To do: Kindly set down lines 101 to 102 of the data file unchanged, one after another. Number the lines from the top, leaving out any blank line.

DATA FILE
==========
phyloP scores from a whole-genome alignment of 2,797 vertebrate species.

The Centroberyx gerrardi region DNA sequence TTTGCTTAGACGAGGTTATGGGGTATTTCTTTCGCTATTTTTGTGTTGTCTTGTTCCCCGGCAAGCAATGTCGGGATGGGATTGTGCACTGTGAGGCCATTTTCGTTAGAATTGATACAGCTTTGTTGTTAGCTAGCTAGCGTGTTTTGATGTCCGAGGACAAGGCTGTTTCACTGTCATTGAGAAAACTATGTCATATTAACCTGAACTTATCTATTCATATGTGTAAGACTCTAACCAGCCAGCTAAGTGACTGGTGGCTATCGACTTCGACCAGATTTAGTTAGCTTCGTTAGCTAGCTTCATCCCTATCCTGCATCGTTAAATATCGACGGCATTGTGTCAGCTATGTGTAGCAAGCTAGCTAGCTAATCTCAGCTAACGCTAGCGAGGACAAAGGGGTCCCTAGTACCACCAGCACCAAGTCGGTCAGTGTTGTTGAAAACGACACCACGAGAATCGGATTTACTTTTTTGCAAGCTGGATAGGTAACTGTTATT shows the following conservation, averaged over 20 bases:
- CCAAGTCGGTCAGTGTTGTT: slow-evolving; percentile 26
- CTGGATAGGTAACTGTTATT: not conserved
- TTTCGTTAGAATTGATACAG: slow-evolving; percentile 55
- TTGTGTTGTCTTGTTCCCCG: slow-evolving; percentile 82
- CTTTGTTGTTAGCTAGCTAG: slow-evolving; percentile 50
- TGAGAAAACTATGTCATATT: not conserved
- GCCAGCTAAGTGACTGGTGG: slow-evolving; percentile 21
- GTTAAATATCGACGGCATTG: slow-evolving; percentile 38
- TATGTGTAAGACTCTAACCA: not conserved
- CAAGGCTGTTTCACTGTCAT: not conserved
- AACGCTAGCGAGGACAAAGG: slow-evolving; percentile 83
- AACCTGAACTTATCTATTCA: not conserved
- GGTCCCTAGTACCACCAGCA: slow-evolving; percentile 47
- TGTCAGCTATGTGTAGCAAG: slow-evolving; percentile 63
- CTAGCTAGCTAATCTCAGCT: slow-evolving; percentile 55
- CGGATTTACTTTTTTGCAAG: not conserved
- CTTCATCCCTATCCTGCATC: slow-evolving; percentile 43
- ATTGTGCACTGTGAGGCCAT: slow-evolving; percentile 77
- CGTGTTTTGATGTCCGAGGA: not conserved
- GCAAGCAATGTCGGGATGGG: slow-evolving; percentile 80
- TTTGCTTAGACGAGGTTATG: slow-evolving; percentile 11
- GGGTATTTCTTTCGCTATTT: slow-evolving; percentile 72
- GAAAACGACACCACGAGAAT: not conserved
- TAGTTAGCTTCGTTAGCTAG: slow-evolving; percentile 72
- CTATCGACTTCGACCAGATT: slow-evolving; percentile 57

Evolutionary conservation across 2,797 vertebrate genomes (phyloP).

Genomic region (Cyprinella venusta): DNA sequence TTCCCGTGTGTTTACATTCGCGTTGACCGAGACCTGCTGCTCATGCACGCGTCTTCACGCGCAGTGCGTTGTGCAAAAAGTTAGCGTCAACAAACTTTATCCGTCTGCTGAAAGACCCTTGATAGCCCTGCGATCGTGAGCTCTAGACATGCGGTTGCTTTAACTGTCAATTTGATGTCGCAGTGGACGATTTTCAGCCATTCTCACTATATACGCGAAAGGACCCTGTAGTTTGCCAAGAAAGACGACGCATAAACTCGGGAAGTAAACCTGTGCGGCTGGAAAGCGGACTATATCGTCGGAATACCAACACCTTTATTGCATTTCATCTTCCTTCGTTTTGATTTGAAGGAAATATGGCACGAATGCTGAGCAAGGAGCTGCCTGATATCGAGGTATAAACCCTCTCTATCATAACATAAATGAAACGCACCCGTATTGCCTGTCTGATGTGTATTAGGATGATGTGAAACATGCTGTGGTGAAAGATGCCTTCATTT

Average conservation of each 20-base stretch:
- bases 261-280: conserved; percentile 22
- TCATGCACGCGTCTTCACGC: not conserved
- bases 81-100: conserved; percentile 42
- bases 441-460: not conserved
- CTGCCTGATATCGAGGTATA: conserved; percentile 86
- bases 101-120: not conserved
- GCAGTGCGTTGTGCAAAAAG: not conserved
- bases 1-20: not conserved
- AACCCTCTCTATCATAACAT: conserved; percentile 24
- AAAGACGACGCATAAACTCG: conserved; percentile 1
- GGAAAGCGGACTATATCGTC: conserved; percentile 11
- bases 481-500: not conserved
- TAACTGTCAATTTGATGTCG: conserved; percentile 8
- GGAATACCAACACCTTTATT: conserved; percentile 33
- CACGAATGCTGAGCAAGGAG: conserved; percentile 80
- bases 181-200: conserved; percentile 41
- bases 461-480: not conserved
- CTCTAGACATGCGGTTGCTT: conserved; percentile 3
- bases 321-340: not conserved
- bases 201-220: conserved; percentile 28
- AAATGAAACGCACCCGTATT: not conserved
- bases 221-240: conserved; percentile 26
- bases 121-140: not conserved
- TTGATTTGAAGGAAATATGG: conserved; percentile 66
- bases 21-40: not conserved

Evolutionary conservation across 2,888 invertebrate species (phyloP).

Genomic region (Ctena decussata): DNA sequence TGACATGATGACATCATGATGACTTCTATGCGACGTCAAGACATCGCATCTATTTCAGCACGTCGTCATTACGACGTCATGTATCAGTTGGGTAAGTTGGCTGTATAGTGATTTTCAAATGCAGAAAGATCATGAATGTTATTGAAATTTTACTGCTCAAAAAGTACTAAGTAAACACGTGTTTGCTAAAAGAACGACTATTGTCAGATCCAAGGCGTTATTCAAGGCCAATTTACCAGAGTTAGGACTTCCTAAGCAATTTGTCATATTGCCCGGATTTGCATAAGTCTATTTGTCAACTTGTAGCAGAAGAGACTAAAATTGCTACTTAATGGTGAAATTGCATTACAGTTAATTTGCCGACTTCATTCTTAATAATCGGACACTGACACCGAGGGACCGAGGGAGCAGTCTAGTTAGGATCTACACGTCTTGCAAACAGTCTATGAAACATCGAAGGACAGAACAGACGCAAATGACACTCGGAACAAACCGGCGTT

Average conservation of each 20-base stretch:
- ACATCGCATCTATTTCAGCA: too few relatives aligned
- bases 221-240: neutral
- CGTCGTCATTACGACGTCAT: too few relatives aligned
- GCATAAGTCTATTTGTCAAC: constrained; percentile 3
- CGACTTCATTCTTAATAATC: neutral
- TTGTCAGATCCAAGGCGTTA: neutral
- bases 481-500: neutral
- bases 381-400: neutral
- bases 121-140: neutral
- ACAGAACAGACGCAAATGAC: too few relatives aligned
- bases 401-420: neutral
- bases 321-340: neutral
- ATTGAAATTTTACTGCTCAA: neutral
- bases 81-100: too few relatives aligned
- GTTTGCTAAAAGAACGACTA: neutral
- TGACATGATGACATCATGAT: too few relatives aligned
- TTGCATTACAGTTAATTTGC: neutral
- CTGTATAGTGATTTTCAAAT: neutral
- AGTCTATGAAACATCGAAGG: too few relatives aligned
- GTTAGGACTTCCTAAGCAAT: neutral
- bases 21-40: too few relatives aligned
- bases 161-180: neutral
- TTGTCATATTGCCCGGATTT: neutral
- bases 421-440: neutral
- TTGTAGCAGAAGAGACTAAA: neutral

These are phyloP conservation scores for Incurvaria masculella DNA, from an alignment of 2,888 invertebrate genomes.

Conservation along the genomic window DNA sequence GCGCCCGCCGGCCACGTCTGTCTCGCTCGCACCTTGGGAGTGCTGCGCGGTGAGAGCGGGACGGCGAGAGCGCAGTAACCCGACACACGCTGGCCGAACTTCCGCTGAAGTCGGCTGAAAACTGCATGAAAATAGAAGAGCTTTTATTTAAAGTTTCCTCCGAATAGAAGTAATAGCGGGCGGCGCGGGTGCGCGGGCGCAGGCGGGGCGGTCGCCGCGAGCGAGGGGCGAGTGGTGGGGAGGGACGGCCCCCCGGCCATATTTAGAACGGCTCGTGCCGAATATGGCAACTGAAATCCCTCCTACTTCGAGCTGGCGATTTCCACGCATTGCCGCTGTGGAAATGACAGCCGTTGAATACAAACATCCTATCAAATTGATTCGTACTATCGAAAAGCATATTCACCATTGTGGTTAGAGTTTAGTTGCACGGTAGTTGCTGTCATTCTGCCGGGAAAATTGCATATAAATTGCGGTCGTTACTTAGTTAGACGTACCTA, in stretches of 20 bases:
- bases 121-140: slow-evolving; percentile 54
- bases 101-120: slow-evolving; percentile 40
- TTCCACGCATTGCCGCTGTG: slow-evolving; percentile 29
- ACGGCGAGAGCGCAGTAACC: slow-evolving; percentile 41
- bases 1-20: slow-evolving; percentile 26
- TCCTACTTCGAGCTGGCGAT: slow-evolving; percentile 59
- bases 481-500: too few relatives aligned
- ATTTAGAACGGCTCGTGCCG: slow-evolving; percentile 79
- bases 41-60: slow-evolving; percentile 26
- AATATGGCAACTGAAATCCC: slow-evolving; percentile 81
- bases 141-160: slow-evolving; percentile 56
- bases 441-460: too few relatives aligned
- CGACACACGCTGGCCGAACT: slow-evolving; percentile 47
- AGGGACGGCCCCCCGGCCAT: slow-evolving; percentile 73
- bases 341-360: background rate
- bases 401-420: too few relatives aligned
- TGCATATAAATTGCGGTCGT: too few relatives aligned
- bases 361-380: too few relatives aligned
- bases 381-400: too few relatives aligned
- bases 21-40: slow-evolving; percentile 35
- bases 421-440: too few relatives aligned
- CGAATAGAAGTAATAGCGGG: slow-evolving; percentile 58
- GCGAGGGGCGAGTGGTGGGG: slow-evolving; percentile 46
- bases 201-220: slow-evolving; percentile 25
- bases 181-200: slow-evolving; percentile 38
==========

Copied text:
- bases 401-420: too few relatives aligned
- TGCATATAAATTGCGGTCGT: too few relatives aligned